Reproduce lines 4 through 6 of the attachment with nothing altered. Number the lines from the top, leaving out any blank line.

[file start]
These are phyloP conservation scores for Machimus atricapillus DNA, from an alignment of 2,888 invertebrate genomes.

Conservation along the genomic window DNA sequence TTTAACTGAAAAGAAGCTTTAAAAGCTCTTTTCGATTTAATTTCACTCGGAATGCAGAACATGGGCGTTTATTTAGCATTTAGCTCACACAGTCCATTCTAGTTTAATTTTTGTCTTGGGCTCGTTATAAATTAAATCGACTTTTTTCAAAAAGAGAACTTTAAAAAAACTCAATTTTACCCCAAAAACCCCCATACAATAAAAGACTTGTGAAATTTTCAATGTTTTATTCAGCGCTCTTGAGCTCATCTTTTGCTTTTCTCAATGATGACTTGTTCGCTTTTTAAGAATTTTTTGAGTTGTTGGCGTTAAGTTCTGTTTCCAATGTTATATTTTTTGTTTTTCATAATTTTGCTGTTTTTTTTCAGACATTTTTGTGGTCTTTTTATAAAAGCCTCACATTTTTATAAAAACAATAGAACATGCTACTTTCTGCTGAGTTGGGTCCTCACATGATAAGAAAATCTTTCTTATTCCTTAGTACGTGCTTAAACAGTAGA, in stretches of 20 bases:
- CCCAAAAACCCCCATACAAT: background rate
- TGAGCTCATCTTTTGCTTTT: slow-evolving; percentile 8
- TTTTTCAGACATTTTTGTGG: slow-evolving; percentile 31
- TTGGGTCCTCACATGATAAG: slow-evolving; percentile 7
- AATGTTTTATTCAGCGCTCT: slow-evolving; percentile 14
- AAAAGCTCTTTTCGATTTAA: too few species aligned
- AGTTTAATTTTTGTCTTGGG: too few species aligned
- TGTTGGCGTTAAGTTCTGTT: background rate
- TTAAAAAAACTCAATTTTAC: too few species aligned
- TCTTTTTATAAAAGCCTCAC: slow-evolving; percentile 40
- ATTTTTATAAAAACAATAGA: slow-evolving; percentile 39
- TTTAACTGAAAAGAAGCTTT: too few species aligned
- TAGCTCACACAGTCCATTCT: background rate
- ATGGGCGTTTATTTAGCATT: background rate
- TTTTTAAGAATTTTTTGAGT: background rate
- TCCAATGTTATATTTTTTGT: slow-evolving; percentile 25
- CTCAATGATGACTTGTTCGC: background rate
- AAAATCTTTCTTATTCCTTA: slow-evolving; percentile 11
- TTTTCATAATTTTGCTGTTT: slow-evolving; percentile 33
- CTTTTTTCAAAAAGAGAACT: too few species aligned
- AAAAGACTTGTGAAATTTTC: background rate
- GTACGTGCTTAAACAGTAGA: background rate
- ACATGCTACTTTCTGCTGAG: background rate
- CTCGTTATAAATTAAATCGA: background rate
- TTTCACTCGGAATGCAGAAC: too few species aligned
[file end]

- TGAGCTCATCTTTTGCTTTT: slow-evolving; percentile 8
- TTTTTCAGACATTTTTGTGG: slow-evolving; percentile 31
- TTGGGTCCTCACATGATAAG: slow-evolving; percentile 7